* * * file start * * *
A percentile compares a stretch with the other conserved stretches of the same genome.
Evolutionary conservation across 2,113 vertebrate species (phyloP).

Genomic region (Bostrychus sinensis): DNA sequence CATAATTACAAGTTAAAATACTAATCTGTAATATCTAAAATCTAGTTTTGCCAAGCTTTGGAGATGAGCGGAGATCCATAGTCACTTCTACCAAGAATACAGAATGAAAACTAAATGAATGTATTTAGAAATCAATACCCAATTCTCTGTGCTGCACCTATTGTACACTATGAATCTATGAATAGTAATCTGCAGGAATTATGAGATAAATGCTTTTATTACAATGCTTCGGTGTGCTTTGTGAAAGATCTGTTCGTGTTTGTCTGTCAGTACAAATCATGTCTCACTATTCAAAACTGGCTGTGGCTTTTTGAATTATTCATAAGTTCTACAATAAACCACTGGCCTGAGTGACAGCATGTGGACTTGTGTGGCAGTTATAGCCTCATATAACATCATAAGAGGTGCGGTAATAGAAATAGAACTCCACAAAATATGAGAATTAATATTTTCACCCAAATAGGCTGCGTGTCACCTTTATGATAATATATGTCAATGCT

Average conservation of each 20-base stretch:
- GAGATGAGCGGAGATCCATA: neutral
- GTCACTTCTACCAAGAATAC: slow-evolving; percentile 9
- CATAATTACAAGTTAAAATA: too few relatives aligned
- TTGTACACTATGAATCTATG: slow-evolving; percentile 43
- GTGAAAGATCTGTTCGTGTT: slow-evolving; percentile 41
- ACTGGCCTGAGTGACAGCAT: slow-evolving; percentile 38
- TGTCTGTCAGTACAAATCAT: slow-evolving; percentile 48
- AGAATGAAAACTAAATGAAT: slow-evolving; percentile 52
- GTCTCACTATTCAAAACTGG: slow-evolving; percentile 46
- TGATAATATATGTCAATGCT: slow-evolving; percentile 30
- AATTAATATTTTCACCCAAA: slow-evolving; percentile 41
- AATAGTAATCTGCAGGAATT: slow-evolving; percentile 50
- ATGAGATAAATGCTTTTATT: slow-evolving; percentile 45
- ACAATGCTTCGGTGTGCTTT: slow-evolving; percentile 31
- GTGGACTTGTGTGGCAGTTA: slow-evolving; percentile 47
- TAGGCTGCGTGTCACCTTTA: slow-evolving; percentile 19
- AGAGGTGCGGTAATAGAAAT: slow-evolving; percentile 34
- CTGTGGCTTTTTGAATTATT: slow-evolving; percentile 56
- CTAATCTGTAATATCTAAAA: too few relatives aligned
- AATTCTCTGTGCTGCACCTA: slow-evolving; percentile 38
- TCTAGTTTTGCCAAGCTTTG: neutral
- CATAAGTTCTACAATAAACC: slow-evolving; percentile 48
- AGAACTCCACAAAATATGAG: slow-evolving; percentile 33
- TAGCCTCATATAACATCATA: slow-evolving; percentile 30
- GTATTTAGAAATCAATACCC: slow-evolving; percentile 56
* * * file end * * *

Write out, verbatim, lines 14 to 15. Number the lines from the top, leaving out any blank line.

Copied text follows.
- TGATAATATATGTCAATGCT: slow-evolving; percentile 30
- AATTAATATTTTCACCCAAA: slow-evolving; percentile 41